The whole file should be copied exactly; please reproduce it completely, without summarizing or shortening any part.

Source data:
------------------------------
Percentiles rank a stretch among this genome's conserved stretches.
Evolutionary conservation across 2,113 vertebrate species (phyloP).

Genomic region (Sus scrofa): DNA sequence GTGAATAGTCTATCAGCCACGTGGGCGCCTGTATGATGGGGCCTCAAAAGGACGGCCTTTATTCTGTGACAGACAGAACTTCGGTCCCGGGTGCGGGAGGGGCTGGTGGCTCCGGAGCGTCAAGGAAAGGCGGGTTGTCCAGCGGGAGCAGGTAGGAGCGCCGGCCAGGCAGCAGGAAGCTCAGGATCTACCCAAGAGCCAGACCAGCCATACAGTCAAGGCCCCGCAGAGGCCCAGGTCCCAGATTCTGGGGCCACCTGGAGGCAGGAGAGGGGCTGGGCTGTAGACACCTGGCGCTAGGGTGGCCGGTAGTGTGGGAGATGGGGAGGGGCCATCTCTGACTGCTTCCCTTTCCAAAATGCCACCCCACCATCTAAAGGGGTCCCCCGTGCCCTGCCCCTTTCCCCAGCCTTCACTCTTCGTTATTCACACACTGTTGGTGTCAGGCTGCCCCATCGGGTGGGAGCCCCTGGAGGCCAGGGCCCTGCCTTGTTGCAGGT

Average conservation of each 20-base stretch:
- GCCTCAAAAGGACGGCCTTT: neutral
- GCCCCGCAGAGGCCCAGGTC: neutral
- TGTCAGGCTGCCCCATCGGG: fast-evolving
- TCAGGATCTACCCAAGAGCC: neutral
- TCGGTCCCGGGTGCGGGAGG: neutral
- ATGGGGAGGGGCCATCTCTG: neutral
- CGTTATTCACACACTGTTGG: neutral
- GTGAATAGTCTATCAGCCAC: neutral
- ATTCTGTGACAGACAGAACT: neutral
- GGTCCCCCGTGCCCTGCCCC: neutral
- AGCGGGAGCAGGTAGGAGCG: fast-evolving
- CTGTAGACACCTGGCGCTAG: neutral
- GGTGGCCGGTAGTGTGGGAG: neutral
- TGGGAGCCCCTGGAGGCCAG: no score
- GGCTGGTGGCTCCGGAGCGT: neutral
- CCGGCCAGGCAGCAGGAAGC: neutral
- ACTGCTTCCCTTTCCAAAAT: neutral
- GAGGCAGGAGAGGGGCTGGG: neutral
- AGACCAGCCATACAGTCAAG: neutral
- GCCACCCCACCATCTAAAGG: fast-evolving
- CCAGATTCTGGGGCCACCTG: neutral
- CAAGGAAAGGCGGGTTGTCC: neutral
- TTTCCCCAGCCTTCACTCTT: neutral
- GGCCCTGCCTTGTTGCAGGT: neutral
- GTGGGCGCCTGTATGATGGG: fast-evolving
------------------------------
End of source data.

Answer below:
Percentiles rank a stretch among this genome's conserved stretches.
Evolutionary conservation across 2,113 vertebrate species (phyloP).

Genomic region (Sus scrofa): DNA sequence GTGAATAGTCTATCAGCCACGTGGGCGCCTGTATGATGGGGCCTCAAAAGGACGGCCTTTATTCTGTGACAGACAGAACTTCGGTCCCGGGTGCGGGAGGGGCTGGTGGCTCCGGAGCGTCAAGGAAAGGCGGGTTGTCCAGCGGGAGCAGGTAGGAGCGCCGGCCAGGCAGCAGGAAGCTCAGGATCTACCCAAGAGCCAGACCAGCCATACAGTCAAGGCCCCGCAGAGGCCCAGGTCCCAGATTCTGGGGCCACCTGGAGGCAGGAGAGGGGCTGGGCTGTAGACACCTGGCGCTAGGGTGGCCGGTAGTGTGGGAGATGGGGAGGGGCCATCTCTGACTGCTTCCCTTTCCAAAATGCCACCCCACCATCTAAAGGGGTCCCCCGTGCCCTGCCCCTTTCCCCAGCCTTCACTCTTCGTTATTCACACACTGTTGGTGTCAGGCTGCCCCATCGGGTGGGAGCCCCTGGAGGCCAGGGCCCTGCCTTGTTGCAGGT

Average conservation of each 20-base stretch:
- GCCTCAAAAGGACGGCCTTT: neutral
- GCCCCGCAGAGGCCCAGGTC: neutral
- TGTCAGGCTGCCCCATCGGG: fast-evolving
- TCAGGATCTACCCAAGAGCC: neutral
- TCGGTCCCGGGTGCGGGAGG: neutral
- ATGGGGAGGGGCCATCTCTG: neutral
- CGTTATTCACACACTGTTGG: neutral
- GTGAATAGTCTATCAGCCAC: neutral
- ATTCTGTGACAGACAGAACT: neutral
- GGTCCCCCGTGCCCTGCCCC: neutral
- AGCGGGAGCAGGTAGGAGCG: fast-evolving
- CTGTAGACACCTGGCGCTAG: neutral
- GGTGGCCGGTAGTGTGGGAG: neutral
- TGGGAGCCCCTGGAGGCCAG: no score
- GGCTGGTGGCTCCGGAGCGT: neutral
- CCGGCCAGGCAGCAGGAAGC: neutral
- ACTGCTTCCCTTTCCAAAAT: neutral
- GAGGCAGGAGAGGGGCTGGG: neutral
- AGACCAGCCATACAGTCAAG: neutral
- GCCACCCCACCATCTAAAGG: fast-evolving
- CCAGATTCTGGGGCCACCTG: neutral
- CAAGGAAAGGCGGGTTGTCC: neutral
- TTTCCCCAGCCTTCACTCTT: neutral
- GGCCCTGCCTTGTTGCAGGT: neutral
- GTGGGCGCCTGTATGATGGG: fast-evolving